I used to cut my own gaskets from Micro-pore surgical tape. I put 'em on Sp20s to make for a tighter seal,
I gave a gasketed Sp20 in A to Gerald (Suave) a couple years ago. Since Hohner Re-tooled in 04 I see no need.
If you are referring to the gaskets *Turbo Harp offers, I don't really know any more than what info is at the site.
I would shy away from *Teflon, after all you hear about non-stick pans.
I will tell you from experience that a double reed plate harmonica plays like a ton. Tom Halchak @ Blue Moon Harmonicas
has kits, and completely assembled harmonicas. I bought a kit, and did it myself.
Gaskets are super easy to make. I use Curad latexfree* tape, it is 1" wide so it doesn't need trimming.
Simply cut a piece to length, apply it to the comb, and using an exacto knife, trim between the tines.
Re-assemble the harmonica, gasketed.
Suzuki and Seydel whipped Hohner's ass in the early part of this century, offering tight tolerances and
better responses because of it. Hohner meanwhile noticed the loss in sales (imagine that) and re-tooled in
04. The result is better instruments across their range, Hohner even now seals the flagship 1896 Marine Band
The supreme customizer and harmonica wizard Joe Filisko claims to play MBs straight outta the box now no work done.
I love the Rocket harmonica, I do re-profile the reeds and flat sand the bottom comb, if I emboss I do just the tip of the
reed slot to make the reed "pop". For the most part a Special 20 and a Rocket are the same harmonica, the reed plates
are the same, the difference is in the comb and mouth covers. If you work on your own instruments, you have no doubt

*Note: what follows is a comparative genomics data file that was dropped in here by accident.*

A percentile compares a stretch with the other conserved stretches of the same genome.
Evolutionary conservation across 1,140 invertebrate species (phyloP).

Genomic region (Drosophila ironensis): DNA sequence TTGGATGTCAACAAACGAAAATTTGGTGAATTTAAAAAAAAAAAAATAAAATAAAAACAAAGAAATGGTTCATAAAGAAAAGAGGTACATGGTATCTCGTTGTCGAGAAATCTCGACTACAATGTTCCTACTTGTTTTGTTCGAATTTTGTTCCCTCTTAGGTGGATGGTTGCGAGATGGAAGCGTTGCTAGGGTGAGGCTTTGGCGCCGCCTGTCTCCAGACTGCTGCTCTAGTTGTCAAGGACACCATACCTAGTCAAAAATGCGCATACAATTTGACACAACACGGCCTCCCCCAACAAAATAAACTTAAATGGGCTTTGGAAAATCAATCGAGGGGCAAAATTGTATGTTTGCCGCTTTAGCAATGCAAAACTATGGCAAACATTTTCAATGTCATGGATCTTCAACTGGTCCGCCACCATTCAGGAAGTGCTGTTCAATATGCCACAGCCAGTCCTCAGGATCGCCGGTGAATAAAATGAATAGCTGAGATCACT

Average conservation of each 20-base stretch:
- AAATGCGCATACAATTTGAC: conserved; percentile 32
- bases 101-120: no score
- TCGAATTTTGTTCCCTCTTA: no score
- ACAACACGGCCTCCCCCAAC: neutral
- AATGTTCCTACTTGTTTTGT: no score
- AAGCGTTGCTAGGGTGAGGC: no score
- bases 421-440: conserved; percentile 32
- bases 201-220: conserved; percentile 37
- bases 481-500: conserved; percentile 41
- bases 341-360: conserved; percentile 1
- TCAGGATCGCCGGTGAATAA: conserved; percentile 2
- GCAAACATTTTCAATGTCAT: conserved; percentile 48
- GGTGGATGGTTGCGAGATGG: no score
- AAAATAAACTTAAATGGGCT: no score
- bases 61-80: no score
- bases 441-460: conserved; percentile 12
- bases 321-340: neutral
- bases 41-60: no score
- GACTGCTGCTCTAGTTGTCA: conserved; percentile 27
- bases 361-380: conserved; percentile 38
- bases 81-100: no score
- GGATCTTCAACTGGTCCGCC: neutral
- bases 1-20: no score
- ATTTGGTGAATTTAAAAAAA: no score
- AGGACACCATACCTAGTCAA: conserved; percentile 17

trained your ear to hear where air is being lost. If your hearing it and feeling it when you play, then yes, a gasket will help.
Any time you make an adjustment to your harmonica, try to make an A-B comparison, before and after. Ask yourself, incrementally how is my work effecting the playability/responsiveness of my harmonica.
What a double reed plate does is gives the reed a longer throw in the slot, very responsive, luscious bends. The draw back
is because of the deeper slot, you can wear reeds out faster, especially if you pull bends to the floor, 'cause the floor is father away.
I'll give you a rule of thumb to go by when gapping, the gap should be as wide as the tip of the reed in that hole. If you notice the weighted reeds 1-3 are gapped about as thick as the tip.
The reed should enter the slot along its length, like a door closing.
If the reed tip or any part along the reed is entering first correct this. It is okay if a bit of the heel enters first but only there.
I flat sand the bottom reed plate to take out the "dimple" left after the rivets are punched thru. The dimple didn't allow the reed plate to seat as well as it should for air tightness. There is no need for this process on welded reed plates.
I hope this takes some of the mystery out of enhancing your harmonicas playability.
When you work on your instruments you get a much deeper understanding of how it all comes together.
I appreciate the explanations.
This is my 1st upgrade where I actually set aside some $ to upgrade my harps
I think it took a few years till I finally said not all airy or missed notes were technique only. Plus I couldn't help but notice how many things people do to their harps to improve play- ability. I'm to old to spend the next 30 yrs trying to be figuring it all out..
I do depend on advice from those who have been playing all these years . ( picked up a 57 mic, then put a bulletizer on it...it does have a nice sound)
I think the expression would be something along the lines " take advice with a grain of salt..then season to your own taste"
merci encore, spdr